posted by koahiatamadl at 4:38 AM on March 15, 2020 [2 favorites]

Just leaving tap water in a wide, shallow dish overnight to let it breathe before decanting it into a jug in the fridge can yield a substantial cut in chlorine and chloramine content. Putting a cardboard box over the dish or keeping it on a shelf in a dark cupboard will deal with the tendency to grow algae, and there will still be enough residual chlorine left over to discourage mould. You might well find that your tap water tastes acceptable after doing this, even without any filtration whatsoever.

A few years back when our local water supply was more heavily chlorinated than it is now, I used to use a couple of recycled four-litre ice cream containers for this, filling them to about a quarter full to keep things nice and shallow. No lids, obviously.
posted by flabdablet at 4:49 AM on March 15, 2020 [4 favorites]

If you want to get really intense with it you could get a ceramic candle filtration system. I had it when I was in Peace Corps. I had pretty good water but it will truly filter out everything and I never had an issue with the bottom part getting funky (depending on how bad the water is the top does need to be cleaned occasionally but it’s very easy to do). However, these are serious filters and priced accordingly. On the plus side of you have a boil water advisory or something similar to the effect you basically don’t have to if you’re using this filter.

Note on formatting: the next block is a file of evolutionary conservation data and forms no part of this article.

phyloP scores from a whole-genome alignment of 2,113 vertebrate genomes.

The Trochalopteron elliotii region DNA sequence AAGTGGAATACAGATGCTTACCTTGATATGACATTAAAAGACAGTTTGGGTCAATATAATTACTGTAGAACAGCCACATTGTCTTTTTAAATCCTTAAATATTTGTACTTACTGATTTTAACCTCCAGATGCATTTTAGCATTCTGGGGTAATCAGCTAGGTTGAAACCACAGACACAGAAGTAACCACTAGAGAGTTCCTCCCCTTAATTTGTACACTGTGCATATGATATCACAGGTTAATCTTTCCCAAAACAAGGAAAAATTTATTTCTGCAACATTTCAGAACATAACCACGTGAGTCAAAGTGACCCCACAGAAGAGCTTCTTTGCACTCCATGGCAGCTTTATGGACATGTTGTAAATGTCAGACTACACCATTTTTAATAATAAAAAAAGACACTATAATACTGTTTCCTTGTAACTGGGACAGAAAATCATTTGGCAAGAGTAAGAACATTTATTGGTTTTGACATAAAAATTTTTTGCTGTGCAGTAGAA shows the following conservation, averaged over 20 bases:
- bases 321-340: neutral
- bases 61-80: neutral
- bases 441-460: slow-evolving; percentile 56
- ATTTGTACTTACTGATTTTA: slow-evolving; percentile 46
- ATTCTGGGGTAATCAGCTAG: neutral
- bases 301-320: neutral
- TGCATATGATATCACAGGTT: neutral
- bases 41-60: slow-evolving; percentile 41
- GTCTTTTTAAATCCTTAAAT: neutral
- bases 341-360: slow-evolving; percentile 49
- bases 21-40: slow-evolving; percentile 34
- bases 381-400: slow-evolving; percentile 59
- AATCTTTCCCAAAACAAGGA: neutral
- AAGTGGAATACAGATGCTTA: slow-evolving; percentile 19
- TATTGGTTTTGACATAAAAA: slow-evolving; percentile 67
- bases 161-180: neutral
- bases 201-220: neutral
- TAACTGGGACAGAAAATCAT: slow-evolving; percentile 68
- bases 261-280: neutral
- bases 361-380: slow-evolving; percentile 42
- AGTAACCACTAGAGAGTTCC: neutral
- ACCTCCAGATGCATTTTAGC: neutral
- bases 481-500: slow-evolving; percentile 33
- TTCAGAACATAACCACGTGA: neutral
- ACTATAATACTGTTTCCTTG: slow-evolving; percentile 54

posted by raccoon409 at 4:54 AM on March 15, 2020

I use an under-the-sink cartridge filter system. It's relatively simple to install, and is much cheaper than buying bottled water. It dispenses on demand through a small faucet that usually replaces the spray hose (unless your sink has an extra hole). Filters last for months. Here's one from a reputable dealer that's less than $100.
posted by Kirth Gerson at 10:23 AM on March 15, 2020

Seconding ZeroWater - I've had this model sitting on my counter for something like 8 years. It's never given me a moment's trouble, never cracked, and the water tastes great. Filters last a good while too, but be sure to avoid cheapo replacement filters that aren't actually 5-stage.
posted by Greg_Ace at 11:10 AM on March 15, 2020

Call the Water Dept.; they may be able to help you find out why tour tap water quality is poor, possibly able to help resolve it.
posted by theora55 at 11:14 AM on March 15, 2020 [1 favorite]

Response by poster: Thanks for all the thoughtful answers, and on a weekend too! Due to lack of counter space and small fridge the countertop dispenser is too big. Can algae be gray, or would that be mold? I tend to think of algae as green, but I'm not a naturalist.

Interesting idea about just letting the chlorine smell evaporate off before putting it in a container. I think at one point I was simply filling Ball jars with tap water, leaving them uncapped overnight, then capping and refrigerating. My water quality was better 20+ years ago, so that worked at the time.

ZeroWater is looking like it might be an attractive alternative, thanks for the recommendations. Since I have no idea what's in Poland Spring -- although it smells fine -- I guess I am not too concerned about contaminant filtering. Thanks!!
posted by alwayson_slightlyoff at 8:44 PM on March 15, 2020